HDN: How did you get the idea for Event Horizon? Was it something that had been in your head for a while, or did you get inspiration from another source?
Phil Eisner: THE SHINING is the best damn movie made since Muybridge stumbled onto the medium. And I was watching it for the umpteenth one day and thought, “Jesus I’d love to see this set on a big, creepy spacecraft.” So I pitched that to Lloyd Levin and Larry Gordon, and they said, “Great! Go write it.”
HDN: When writing the script for Event Horizon, did you find that the story unfolded naturally as you were writing, or were there moments where you really had to work at moving the narrative along?
PE: The first thirty pages came very quickly and with the exception of cutting the LUCKY STRIKE for budget reasons, didn’t change much through production. But the rest came very slowly. I was dealing with my father’s death at the time and spent altogether too much time chucking rocks into the abyss seeing if the abyss would throw anything back. Luckily, Lloyd and Larry had a wonderful creative exec Marilee Wyman who kicked me in the ass and kept me moving forward. Every writer should have a Marilee.
HDN: How long did it take for the finished script to find interested parties? Was it something that happened relatively quickly or did you have to shop it around a bit?
PE: Well, it was a pitch, so Larry owned it outright, and when he and LARGO (the production company he founded) parted ways, EVENT HORIZON was one of the scripts he took with him.
HDN: Did director Paul WS Anderson want many changes made to the script when he read it, or did you find that what was on-screen was by and large the same story you had written?
PE: Absolutely the same story. Paul wanted a few changes to bring in religious elements – there are none in the original – and gets credit for the creepy Latin warning – but from the outset we really saw the same movie.
HDN: There is quite a lot of talk about the differences between the first cut of the film and what got released in cinemas. Did you see the first cut of the film (or an earlier version)? How much difference was there?
PE: Here’s the deal. Paul never had his director’s cut. Because of the release date, we screened the assembly cut with a temp sound mix, no colour correction and no visual effects. The test audience hated it. At that point, the mandate came down to get the running time down to 90 minutes, so the theatres could get in another screening per day.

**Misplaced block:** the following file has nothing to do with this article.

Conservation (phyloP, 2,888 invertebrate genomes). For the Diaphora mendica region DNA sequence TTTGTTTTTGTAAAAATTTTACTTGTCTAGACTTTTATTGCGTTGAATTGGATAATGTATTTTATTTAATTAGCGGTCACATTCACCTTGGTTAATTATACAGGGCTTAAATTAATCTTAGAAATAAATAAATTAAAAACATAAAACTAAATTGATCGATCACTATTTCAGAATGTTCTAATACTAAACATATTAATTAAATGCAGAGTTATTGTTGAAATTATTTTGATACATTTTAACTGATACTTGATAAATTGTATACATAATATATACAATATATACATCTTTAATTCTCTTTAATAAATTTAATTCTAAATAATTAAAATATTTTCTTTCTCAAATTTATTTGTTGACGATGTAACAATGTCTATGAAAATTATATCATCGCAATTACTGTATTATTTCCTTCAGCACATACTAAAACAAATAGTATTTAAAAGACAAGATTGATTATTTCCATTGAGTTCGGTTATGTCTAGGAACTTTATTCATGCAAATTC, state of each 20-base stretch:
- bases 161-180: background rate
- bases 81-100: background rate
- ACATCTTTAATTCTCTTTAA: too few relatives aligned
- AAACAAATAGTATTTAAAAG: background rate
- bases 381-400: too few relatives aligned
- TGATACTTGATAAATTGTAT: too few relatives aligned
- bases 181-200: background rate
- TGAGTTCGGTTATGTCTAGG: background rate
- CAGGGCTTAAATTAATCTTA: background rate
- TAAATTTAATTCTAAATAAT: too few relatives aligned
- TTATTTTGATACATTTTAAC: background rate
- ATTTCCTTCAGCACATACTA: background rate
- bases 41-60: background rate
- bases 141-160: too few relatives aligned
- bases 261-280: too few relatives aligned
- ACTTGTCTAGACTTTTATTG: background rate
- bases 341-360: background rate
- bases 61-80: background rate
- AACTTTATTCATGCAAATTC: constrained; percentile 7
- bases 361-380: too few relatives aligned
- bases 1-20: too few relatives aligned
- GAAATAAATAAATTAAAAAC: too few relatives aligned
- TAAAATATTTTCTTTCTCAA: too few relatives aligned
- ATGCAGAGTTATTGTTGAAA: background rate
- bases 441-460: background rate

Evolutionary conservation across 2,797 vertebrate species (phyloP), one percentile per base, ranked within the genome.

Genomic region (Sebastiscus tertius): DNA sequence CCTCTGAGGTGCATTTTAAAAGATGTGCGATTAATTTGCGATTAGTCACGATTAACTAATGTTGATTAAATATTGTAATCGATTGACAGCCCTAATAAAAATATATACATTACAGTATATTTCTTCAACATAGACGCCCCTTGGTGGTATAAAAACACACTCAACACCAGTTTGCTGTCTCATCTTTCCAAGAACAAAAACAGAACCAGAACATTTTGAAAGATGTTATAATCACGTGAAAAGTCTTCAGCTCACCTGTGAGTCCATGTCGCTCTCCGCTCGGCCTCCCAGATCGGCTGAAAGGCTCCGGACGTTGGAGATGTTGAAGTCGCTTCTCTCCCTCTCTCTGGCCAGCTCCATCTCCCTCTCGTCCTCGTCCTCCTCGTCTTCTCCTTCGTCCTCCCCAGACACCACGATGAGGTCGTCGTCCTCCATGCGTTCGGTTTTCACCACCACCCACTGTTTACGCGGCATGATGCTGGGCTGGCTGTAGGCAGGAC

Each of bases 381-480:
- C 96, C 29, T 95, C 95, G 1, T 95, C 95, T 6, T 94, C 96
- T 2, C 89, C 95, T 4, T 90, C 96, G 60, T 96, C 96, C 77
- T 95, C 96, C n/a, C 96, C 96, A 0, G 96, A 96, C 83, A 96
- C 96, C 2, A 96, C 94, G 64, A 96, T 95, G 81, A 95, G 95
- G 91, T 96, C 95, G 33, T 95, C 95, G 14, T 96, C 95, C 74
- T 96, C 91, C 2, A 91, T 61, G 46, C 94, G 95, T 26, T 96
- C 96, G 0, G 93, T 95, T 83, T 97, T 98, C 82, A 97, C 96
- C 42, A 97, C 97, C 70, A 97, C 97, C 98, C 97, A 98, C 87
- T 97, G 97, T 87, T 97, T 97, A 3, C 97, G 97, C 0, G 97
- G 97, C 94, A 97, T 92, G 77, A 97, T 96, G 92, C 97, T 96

It’s a shame, because Paul and his editor never had a chance to find the best cut of the film. I don’t know that it would have been that much longer – but the running time wasn’t a creative decision, it was a financial one. And once the visual effects were finished and the sound mix was in, it was so good. One can only imagine how much better the film if Paul had been given the time…
…but you have to give credit to Sherry Lansing and the Paramount crew to have the courage to pull the trigger in the first place. Spending $50 million (1997 USD) on an original R-rated horror film was risky then, and unthinkable now.
HDN: Were you happy with the final result that was released in theatres, or were there some things you would have chosen to remove/add?
PE: I’m exceptionally proud of the film. The nitpicks I have are things that wouldn’t be problems now – the Burning Man, for example, could be perfectly realized with VFX, but in 1997, we had to make do with an actor in burn makeup.
HDN: Are you surprised at the popularity of the movie amongst film fans, or were you always sure you had something you knew would really resonate with horror/sci-fi fans?
PE: Not really. That sounds cocky, but it’s true. I wrote the movie I wanted to see, and like most people, I assume everyone else likes what I like. Occasionally I have moments of clarity and realize how mad I truly am, and in those moments I’m thankful for all the fellow lunatics that found the movie and made it a cult favourite.
HDN: How did you find working with the director Paul WS Anderson and the cast of actors brought onboard to bring your characters to life?
PE: Two moments stand out. Fishburne, sweating in the EVA suit, yelling at me as I crossed the soundstage: “Eisner! YOU did this to me!” And on my first visit to the set, finding Paul atop the five-story scaffold that surrounded the drive containment, where he grinned at me and said, “You did this.”
Such moments sustain you through the inevitable vagaries of a career in film.
HDN: Is there any chance a sequel could be made to Event Horizon, and if so, do you have any ideas you could share with our readers?
PE: Hope springs eternal!
A long time ago I learned the maxim, “Nothing’s happening until it’s happening.” It makes for bad press, but it helps keep me almost sane. Thus keeping stum.
HDN: Have you got any more film scripts in the pipeline that audiences can look forward to?
PE: Ask me again in three months. 😉
HDN: Philip Eisner, thank you very much for taking the time out of your busy schedule to speak to Hi-Def Ninja.
– Jonathan McEvoy